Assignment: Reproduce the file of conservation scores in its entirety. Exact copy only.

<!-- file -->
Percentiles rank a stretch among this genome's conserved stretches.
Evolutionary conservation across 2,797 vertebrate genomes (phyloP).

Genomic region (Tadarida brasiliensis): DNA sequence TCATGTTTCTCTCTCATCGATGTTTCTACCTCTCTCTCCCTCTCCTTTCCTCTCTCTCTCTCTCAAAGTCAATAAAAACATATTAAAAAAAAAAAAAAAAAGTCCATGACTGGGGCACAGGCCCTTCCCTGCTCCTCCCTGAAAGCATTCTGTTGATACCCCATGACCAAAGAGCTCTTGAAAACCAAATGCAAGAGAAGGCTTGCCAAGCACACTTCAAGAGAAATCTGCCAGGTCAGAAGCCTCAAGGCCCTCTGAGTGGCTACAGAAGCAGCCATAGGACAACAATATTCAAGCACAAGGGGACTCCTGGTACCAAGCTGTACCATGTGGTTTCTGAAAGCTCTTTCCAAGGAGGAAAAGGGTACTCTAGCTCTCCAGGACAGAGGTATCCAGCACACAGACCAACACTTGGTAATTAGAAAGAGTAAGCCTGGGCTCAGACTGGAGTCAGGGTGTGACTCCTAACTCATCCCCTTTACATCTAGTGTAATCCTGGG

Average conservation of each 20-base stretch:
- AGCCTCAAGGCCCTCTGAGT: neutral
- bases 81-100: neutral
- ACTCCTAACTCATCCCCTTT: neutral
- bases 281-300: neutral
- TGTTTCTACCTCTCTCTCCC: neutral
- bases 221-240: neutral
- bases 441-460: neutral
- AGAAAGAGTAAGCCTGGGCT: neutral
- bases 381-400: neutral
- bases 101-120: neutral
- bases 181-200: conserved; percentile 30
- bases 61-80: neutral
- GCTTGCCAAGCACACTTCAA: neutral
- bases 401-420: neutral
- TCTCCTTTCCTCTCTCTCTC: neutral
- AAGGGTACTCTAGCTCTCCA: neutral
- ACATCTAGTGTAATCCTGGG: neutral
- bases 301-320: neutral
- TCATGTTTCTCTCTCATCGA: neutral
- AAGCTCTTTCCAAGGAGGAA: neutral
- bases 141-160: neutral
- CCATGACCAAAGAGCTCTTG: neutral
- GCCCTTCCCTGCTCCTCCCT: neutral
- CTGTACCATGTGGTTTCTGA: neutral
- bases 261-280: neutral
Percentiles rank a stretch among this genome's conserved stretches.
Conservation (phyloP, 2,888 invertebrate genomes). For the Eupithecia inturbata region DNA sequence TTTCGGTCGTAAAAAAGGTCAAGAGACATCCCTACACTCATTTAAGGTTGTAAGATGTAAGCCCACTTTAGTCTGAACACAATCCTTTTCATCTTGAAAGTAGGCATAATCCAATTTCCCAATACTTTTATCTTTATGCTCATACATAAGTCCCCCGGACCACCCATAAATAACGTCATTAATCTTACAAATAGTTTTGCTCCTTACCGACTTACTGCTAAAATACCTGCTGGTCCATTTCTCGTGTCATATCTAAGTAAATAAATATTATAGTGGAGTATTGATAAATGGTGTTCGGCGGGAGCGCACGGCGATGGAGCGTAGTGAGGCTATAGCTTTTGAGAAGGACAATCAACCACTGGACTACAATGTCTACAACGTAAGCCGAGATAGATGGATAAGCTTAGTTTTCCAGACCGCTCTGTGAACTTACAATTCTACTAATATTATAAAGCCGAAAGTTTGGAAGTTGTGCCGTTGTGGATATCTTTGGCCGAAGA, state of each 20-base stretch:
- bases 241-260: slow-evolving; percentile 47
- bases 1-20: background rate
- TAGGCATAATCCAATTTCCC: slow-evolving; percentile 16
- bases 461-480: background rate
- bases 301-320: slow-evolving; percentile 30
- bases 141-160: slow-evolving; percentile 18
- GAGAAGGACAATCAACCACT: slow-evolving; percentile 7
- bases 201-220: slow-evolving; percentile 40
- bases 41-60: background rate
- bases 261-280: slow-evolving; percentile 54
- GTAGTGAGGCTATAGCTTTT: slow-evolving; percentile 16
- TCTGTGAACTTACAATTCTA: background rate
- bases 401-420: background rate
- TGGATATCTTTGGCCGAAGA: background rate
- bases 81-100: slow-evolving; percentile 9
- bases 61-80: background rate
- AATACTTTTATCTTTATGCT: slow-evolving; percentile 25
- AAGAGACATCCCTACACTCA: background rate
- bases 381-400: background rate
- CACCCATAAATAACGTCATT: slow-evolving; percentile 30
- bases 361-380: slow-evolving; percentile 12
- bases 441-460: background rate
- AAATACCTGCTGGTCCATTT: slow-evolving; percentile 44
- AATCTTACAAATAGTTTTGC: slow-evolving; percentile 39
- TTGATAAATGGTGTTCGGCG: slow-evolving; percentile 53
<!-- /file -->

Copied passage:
Percentiles rank a stretch among this genome's conserved stretches.
Evolutionary conservation across 2,797 vertebrate genomes (phyloP).

Genomic region (Tadarida brasiliensis): DNA sequence TCATGTTTCTCTCTCATCGATGTTTCTACCTCTCTCTCCCTCTCCTTTCCTCTCTCTCTCTCTCAAAGTCAATAAAAACATATTAAAAAAAAAAAAAAAAAGTCCATGACTGGGGCACAGGCCCTTCCCTGCTCCTCCCTGAAAGCATTCTGTTGATACCCCATGACCAAAGAGCTCTTGAAAACCAAATGCAAGAGAAGGCTTGCCAAGCACACTTCAAGAGAAATCTGCCAGGTCAGAAGCCTCAAGGCCCTCTGAGTGGCTACAGAAGCAGCCATAGGACAACAATATTCAAGCACAAGGGGACTCCTGGTACCAAGCTGTACCATGTGGTTTCTGAAAGCTCTTTCCAAGGAGGAAAAGGGTACTCTAGCTCTCCAGGACAGAGGTATCCAGCACACAGACCAACACTTGGTAATTAGAAAGAGTAAGCCTGGGCTCAGACTGGAGTCAGGGTGTGACTCCTAACTCATCCCCTTTACATCTAGTGTAATCCTGGG

Average conservation of each 20-base stretch:
- AGCCTCAAGGCCCTCTGAGT: neutral
- bases 81-100: neutral
- ACTCCTAACTCATCCCCTTT: neutral
- bases 281-300: neutral
- TGTTTCTACCTCTCTCTCCC: neutral
- bases 221-240: neutral
- bases 441-460: neutral
- AGAAAGAGTAAGCCTGGGCT: neutral
- bases 381-400: neutral
- bases 101-120: neutral
- bases 181-200: conserved; percentile 30
- bases 61-80: neutral
- GCTTGCCAAGCACACTTCAA: neutral
- bases 401-420: neutral
- TCTCCTTTCCTCTCTCTCTC: neutral
- AAGGGTACTCTAGCTCTCCA: neutral
- ACATCTAGTGTAATCCTGGG: neutral
- bases 301-320: neutral
- TCATGTTTCTCTCTCATCGA: neutral
- AAGCTCTTTCCAAGGAGGAA: neutral
- bases 141-160: neutral
- CCATGACCAAAGAGCTCTTG: neutral
- GCCCTTCCCTGCTCCTCCCT: neutral
- CTGTACCATGTGGTTTCTGA: neutral
- bases 261-280: neutral
Percentiles rank a stretch among this genome's conserved stretches.
Conservation (phyloP, 2,888 invertebrate genomes). For the Eupithecia inturbata region DNA sequence TTTCGGTCGTAAAAAAGGTCAAGAGACATCCCTACACTCATTTAAGGTTGTAAGATGTAAGCCCACTTTAGTCTGAACACAATCCTTTTCATCTTGAAAGTAGGCATAATCCAATTTCCCAATACTTTTATCTTTATGCTCATACATAAGTCCCCCGGACCACCCATAAATAACGTCATTAATCTTACAAATAGTTTTGCTCCTTACCGACTTACTGCTAAAATACCTGCTGGTCCATTTCTCGTGTCATATCTAAGTAAATAAATATTATAGTGGAGTATTGATAAATGGTGTTCGGCGGGAGCGCACGGCGATGGAGCGTAGTGAGGCTATAGCTTTTGAGAAGGACAATCAACCACTGGACTACAATGTCTACAACGTAAGCCGAGATAGATGGATAAGCTTAGTTTTCCAGACCGCTCTGTGAACTTACAATTCTACTAATATTATAAAGCCGAAAGTTTGGAAGTTGTGCCGTTGTGGATATCTTTGGCCGAAGA, state of each 20-base stretch:
- bases 241-260: slow-evolving; percentile 47
- bases 1-20: background rate
- TAGGCATAATCCAATTTCCC: slow-evolving; percentile 16
- bases 461-480: background rate
- bases 301-320: slow-evolving; percentile 30
- bases 141-160: slow-evolving; percentile 18
- GAGAAGGACAATCAACCACT: slow-evolving; percentile 7
- bases 201-220: slow-evolving; percentile 40
- bases 41-60: background rate
- bases 261-280: slow-evolving; percentile 54
- GTAGTGAGGCTATAGCTTTT: slow-evolving; percentile 16
- TCTGTGAACTTACAATTCTA: background rate
- bases 401-420: background rate
- TGGATATCTTTGGCCGAAGA: background rate
- bases 81-100: slow-evolving; percentile 9
- bases 61-80: background rate
- AATACTTTTATCTTTATGCT: slow-evolving; percentile 25
- AAGAGACATCCCTACACTCA: background rate
- bases 381-400: background rate
- CACCCATAAATAACGTCATT: slow-evolving; percentile 30
- bases 361-380: slow-evolving; percentile 12
- bases 441-460: background rate
- AAATACCTGCTGGTCCATTT: slow-evolving; percentile 44
- AATCTTACAAATAGTTTTGC: slow-evolving; percentile 39
- TTGATAAATGGTGTTCGGCG: slow-evolving; percentile 53